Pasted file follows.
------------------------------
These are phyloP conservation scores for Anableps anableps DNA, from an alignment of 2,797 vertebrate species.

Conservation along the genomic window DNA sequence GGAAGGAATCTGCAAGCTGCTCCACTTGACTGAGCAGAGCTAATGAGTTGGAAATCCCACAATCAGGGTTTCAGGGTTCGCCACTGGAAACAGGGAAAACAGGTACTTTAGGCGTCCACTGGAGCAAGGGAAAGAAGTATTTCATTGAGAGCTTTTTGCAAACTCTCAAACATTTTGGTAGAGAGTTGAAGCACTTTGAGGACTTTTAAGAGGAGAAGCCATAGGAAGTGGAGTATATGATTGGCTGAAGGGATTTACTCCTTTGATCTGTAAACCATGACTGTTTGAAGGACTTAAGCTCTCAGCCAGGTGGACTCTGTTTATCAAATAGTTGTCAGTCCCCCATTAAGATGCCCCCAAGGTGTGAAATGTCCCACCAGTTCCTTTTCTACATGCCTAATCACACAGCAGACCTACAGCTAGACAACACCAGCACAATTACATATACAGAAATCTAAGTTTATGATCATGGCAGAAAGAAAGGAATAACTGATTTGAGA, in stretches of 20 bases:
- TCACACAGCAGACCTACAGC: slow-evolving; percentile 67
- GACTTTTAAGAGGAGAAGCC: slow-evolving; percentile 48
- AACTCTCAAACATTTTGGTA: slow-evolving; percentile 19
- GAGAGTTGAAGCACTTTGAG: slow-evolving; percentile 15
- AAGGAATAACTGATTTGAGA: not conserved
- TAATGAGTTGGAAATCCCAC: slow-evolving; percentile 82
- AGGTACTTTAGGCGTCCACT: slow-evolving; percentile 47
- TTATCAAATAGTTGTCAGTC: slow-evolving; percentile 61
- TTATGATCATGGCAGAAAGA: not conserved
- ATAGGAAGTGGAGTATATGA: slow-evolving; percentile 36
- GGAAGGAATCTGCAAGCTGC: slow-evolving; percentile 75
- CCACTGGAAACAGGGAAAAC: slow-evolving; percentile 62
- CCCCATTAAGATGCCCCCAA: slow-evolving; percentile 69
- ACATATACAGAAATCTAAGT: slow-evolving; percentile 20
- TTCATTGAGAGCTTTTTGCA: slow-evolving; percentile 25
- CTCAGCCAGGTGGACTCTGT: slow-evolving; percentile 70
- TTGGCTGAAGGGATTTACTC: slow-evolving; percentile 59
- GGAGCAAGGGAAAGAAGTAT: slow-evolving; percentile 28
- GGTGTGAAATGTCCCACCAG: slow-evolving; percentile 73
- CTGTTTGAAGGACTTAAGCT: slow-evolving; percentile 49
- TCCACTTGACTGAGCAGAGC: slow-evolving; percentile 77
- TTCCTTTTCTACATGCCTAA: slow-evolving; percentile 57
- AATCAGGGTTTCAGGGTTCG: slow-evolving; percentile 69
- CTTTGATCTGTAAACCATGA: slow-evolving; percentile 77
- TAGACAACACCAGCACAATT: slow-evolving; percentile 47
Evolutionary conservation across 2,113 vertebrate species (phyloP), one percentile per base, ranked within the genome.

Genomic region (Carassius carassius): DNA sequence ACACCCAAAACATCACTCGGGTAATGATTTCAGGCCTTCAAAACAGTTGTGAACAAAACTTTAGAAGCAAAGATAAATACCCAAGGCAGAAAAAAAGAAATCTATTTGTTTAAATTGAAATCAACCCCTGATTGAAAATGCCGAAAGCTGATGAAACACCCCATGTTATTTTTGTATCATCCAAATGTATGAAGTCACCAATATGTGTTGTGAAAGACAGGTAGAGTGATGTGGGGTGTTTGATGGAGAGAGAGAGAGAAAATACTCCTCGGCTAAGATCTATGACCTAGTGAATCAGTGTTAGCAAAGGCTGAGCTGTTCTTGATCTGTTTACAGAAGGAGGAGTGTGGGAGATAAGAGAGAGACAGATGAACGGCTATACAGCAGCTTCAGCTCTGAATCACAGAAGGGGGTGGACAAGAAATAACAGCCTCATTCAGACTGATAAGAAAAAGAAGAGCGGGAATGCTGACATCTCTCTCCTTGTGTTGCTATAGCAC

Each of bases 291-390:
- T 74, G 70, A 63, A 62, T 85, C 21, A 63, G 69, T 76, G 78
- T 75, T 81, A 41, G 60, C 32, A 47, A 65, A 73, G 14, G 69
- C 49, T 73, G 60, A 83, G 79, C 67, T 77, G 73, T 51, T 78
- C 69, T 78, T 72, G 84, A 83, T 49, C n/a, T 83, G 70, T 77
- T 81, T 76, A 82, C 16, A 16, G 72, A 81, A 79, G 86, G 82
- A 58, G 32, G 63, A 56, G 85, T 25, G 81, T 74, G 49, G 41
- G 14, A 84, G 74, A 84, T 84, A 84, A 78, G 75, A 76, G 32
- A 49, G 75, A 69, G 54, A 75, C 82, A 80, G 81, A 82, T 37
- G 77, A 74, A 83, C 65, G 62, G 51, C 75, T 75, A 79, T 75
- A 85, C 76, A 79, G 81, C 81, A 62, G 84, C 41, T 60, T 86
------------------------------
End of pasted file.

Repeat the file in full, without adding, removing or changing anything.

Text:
These are phyloP conservation scores for Anableps anableps DNA, from an alignment of 2,797 vertebrate species.

Conservation along the genomic window DNA sequence GGAAGGAATCTGCAAGCTGCTCCACTTGACTGAGCAGAGCTAATGAGTTGGAAATCCCACAATCAGGGTTTCAGGGTTCGCCACTGGAAACAGGGAAAACAGGTACTTTAGGCGTCCACTGGAGCAAGGGAAAGAAGTATTTCATTGAGAGCTTTTTGCAAACTCTCAAACATTTTGGTAGAGAGTTGAAGCACTTTGAGGACTTTTAAGAGGAGAAGCCATAGGAAGTGGAGTATATGATTGGCTGAAGGGATTTACTCCTTTGATCTGTAAACCATGACTGTTTGAAGGACTTAAGCTCTCAGCCAGGTGGACTCTGTTTATCAAATAGTTGTCAGTCCCCCATTAAGATGCCCCCAAGGTGTGAAATGTCCCACCAGTTCCTTTTCTACATGCCTAATCACACAGCAGACCTACAGCTAGACAACACCAGCACAATTACATATACAGAAATCTAAGTTTATGATCATGGCAGAAAGAAAGGAATAACTGATTTGAGA, in stretches of 20 bases:
- TCACACAGCAGACCTACAGC: slow-evolving; percentile 67
- GACTTTTAAGAGGAGAAGCC: slow-evolving; percentile 48
- AACTCTCAAACATTTTGGTA: slow-evolving; percentile 19
- GAGAGTTGAAGCACTTTGAG: slow-evolving; percentile 15
- AAGGAATAACTGATTTGAGA: not conserved
- TAATGAGTTGGAAATCCCAC: slow-evolving; percentile 82
- AGGTACTTTAGGCGTCCACT: slow-evolving; percentile 47
- TTATCAAATAGTTGTCAGTC: slow-evolving; percentile 61
- TTATGATCATGGCAGAAAGA: not conserved
- ATAGGAAGTGGAGTATATGA: slow-evolving; percentile 36
- GGAAGGAATCTGCAAGCTGC: slow-evolving; percentile 75
- CCACTGGAAACAGGGAAAAC: slow-evolving; percentile 62
- CCCCATTAAGATGCCCCCAA: slow-evolving; percentile 69
- ACATATACAGAAATCTAAGT: slow-evolving; percentile 20
- TTCATTGAGAGCTTTTTGCA: slow-evolving; percentile 25
- CTCAGCCAGGTGGACTCTGT: slow-evolving; percentile 70
- TTGGCTGAAGGGATTTACTC: slow-evolving; percentile 59
- GGAGCAAGGGAAAGAAGTAT: slow-evolving; percentile 28
- GGTGTGAAATGTCCCACCAG: slow-evolving; percentile 73
- CTGTTTGAAGGACTTAAGCT: slow-evolving; percentile 49
- TCCACTTGACTGAGCAGAGC: slow-evolving; percentile 77
- TTCCTTTTCTACATGCCTAA: slow-evolving; percentile 57
- AATCAGGGTTTCAGGGTTCG: slow-evolving; percentile 69
- CTTTGATCTGTAAACCATGA: slow-evolving; percentile 77
- TAGACAACACCAGCACAATT: slow-evolving; percentile 47
Evolutionary conservation across 2,113 vertebrate species (phyloP), one percentile per base, ranked within the genome.

Genomic region (Carassius carassius): DNA sequence ACACCCAAAACATCACTCGGGTAATGATTTCAGGCCTTCAAAACAGTTGTGAACAAAACTTTAGAAGCAAAGATAAATACCCAAGGCAGAAAAAAAGAAATCTATTTGTTTAAATTGAAATCAACCCCTGATTGAAAATGCCGAAAGCTGATGAAACACCCCATGTTATTTTTGTATCATCCAAATGTATGAAGTCACCAATATGTGTTGTGAAAGACAGGTAGAGTGATGTGGGGTGTTTGATGGAGAGAGAGAGAGAAAATACTCCTCGGCTAAGATCTATGACCTAGTGAATCAGTGTTAGCAAAGGCTGAGCTGTTCTTGATCTGTTTACAGAAGGAGGAGTGTGGGAGATAAGAGAGAGACAGATGAACGGCTATACAGCAGCTTCAGCTCTGAATCACAGAAGGGGGTGGACAAGAAATAACAGCCTCATTCAGACTGATAAGAAAAAGAAGAGCGGGAATGCTGACATCTCTCTCCTTGTGTTGCTATAGCAC

Each of bases 291-390:
- T 74, G 70, A 63, A 62, T 85, C 21, A 63, G 69, T 76, G 78
- T 75, T 81, A 41, G 60, C 32, A 47, A 65, A 73, G 14, G 69
- C 49, T 73, G 60, A 83, G 79, C 67, T 77, G 73, T 51, T 78
- C 69, T 78, T 72, G 84, A 83, T 49, C n/a, T 83, G 70, T 77
- T 81, T 76, A 82, C 16, A 16, G 72, A 81, A 79, G 86, G 82
- A 58, G 32, G 63, A 56, G 85, T 25, G 81, T 74, G 49, G 41
- G 14, A 84, G 74, A 84, T 84, A 84, A 78, G 75, A 76, G 32
- A 49, G 75, A 69, G 54, A 75, C 82, A 80, G 81, A 82, T 37
- G 77, A 74, A 83, C 65, G 62, G 51, C 75, T 75, A 79, T 75
- A 85, C 76, A 79, G 81, C 81, A 62, G 84, C 41, T 60, T 86